Tastes better than it looks and it doesn't look that bad
A couple of bowls of soup with some cornbread made a halfway decent lunch, and I think I'm pretty confident that I could eat this regularly if I ever find that I have to be Rich Crusoe on an inhospitable island with some turnips that I have to eat on a regular basis.  I could also see eating it without being stranded on a deserted island, it would be a good way to eat your blackeyed peas on New Years Day although you might have to freeze your turnip greens (if that's possible). 

It would be even better if I'd had some better chunks of ham, if I'd soaked the blackeyed peas beforehand, if I'd used some stock (ham or chicken) instead of water, adding more turnip greens might be a good idea, and a little cooked rice added to the soup after it was done might have been worth the effort.

Some kind of soup with beef or chicken, the turnip root, and the turnip greens might also be worth trying.  

The soup more than makes up for the bitterness of the turnip greens, although I still might try the turnip greens again without as many stems to see what they taste like.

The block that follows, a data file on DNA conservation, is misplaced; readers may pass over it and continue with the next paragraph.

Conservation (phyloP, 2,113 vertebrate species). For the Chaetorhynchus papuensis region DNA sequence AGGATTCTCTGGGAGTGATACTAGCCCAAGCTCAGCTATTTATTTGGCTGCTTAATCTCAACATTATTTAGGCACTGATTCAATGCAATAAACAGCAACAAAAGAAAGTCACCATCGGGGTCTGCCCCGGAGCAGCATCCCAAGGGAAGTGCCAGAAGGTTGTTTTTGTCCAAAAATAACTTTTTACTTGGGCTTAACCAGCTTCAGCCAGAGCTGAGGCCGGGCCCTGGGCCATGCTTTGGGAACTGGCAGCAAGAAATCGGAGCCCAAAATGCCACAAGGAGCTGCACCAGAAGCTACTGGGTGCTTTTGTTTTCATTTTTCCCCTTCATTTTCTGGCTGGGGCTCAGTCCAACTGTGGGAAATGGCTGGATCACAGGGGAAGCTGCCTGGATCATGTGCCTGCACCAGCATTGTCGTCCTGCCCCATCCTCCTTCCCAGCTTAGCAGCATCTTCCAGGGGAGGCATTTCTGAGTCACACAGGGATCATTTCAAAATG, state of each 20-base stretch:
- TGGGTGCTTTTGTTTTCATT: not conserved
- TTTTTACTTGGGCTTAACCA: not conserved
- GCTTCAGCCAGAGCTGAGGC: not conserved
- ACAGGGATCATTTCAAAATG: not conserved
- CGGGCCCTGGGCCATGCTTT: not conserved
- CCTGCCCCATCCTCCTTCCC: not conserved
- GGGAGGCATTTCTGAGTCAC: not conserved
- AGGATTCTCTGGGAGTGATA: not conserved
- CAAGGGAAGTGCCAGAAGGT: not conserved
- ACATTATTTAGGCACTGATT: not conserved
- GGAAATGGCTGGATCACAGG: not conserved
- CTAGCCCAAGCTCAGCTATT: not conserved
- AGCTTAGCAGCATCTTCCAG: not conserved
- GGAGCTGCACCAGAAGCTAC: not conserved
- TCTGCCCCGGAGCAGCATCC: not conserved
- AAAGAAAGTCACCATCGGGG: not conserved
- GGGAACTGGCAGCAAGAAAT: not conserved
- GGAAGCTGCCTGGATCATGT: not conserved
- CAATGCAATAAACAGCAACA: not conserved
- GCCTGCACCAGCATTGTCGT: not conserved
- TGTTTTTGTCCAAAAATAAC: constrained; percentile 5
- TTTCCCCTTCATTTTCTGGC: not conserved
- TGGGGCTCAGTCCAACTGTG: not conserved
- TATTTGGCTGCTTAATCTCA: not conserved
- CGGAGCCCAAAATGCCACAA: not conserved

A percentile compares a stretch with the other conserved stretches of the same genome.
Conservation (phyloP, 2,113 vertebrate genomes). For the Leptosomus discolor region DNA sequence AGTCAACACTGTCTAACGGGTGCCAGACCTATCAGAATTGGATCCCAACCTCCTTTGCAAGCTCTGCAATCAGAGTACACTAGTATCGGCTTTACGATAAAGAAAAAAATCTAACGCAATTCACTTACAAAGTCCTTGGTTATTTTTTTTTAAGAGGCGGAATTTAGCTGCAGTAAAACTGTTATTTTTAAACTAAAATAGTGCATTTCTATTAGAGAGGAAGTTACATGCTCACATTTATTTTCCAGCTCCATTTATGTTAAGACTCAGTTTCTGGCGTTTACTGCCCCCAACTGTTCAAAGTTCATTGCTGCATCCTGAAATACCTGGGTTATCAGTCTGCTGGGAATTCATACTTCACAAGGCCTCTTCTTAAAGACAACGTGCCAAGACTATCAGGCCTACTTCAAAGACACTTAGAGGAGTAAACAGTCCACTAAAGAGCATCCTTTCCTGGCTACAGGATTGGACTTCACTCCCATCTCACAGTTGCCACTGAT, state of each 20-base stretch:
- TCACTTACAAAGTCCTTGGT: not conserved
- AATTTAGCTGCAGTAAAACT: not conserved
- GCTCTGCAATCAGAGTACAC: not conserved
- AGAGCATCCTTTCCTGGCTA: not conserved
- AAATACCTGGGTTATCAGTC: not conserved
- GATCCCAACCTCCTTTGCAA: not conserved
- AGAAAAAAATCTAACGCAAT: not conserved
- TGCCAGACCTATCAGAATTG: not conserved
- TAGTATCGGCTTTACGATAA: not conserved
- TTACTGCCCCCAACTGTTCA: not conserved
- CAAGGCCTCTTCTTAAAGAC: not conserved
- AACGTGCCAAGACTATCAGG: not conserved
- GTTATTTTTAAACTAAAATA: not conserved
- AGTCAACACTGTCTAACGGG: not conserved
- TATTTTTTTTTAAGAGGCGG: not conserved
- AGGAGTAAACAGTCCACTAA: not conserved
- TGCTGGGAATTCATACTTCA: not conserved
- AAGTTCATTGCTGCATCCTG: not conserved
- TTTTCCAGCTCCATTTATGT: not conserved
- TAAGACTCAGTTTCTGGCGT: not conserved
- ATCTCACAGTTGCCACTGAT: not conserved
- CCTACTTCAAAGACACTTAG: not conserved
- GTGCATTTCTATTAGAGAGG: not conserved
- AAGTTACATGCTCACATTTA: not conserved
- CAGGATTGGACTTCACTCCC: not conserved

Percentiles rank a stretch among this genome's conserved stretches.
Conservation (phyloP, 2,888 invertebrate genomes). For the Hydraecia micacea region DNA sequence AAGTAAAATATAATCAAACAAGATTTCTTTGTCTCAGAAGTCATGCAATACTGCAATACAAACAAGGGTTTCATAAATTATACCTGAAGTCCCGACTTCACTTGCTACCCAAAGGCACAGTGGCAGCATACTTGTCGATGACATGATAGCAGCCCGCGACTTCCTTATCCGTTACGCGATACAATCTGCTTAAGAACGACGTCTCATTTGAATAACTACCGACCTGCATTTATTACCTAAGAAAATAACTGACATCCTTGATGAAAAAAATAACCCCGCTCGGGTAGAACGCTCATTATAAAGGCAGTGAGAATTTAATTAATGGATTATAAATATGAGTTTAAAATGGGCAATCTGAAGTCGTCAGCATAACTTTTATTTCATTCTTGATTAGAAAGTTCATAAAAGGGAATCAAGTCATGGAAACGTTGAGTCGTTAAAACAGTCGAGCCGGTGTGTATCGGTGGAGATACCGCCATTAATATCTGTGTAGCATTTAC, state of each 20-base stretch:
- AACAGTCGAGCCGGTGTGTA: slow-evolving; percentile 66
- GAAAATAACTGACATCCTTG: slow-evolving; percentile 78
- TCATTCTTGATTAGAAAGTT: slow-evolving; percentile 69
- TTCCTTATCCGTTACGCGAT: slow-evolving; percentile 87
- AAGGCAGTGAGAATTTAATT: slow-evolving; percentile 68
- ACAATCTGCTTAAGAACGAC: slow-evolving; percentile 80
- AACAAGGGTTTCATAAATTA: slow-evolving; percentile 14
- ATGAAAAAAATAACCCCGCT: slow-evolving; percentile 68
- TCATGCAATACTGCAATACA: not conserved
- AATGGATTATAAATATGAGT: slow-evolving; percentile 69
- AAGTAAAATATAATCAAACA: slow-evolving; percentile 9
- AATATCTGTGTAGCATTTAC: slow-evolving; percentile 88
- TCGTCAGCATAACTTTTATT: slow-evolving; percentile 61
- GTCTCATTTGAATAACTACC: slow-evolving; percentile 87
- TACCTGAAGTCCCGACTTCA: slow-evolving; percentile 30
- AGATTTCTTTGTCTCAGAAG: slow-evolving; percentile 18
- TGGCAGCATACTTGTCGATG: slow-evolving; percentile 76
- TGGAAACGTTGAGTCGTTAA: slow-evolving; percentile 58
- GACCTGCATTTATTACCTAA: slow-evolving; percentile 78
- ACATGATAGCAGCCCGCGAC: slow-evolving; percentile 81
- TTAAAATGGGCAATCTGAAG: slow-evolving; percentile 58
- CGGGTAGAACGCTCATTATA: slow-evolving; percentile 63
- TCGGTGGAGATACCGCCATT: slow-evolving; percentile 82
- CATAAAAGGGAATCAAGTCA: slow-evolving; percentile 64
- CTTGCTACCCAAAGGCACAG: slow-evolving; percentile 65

Friday, May 29, 2015

Moving Bulls - Change is Hard

For almost two weeks, I've been needing to move one of my bulls to another pasture for breeding season, and for me, "move a bull" usually means sorting out the correct bull, loading him onto a trailer, and then hauling him down a dirt road to the pasture where I've got the cows grazing.   But with all the recent rains turning the dirt road into a bottomless pit of mud, I haven't been too enthusiastic about trying to see if I can pull a stock trailer sideways down a muddy road after it has slid into an inescapable ditch, so I've been putting off moving the bull until it stops raining long enough for things to dry out a little.

I'm not sure if I've ever mentioned it on this blog but since it's kind of important to the story I'll mention it again, but there are railroad tracks running through part of the farm that split it into two parts and there are a couple of underpasses that allow the cattle to move from one side of the tracks to the other.  For a while, I've had the bulls and a handful of later-calving cows in the pasture near the barn, and the rest of the cows and calves were two pastures away on the other side of the tracks.

I considered just trying to sort out the bull and walk him across the pastures to the cows, but it's not easy at all to walk, cuss, beg, and/or force a lone bull away from a pen full of cattle, across a pasture, through an underpass, across another pasture, and finally through a gate to another herd of cows while slogging though a bunch of sloppy mud.  Even if I had a halfway decent horse that knew its way around cattle and a pack of cow dogs, it would probably still be an exhausting and frustrating undertaking.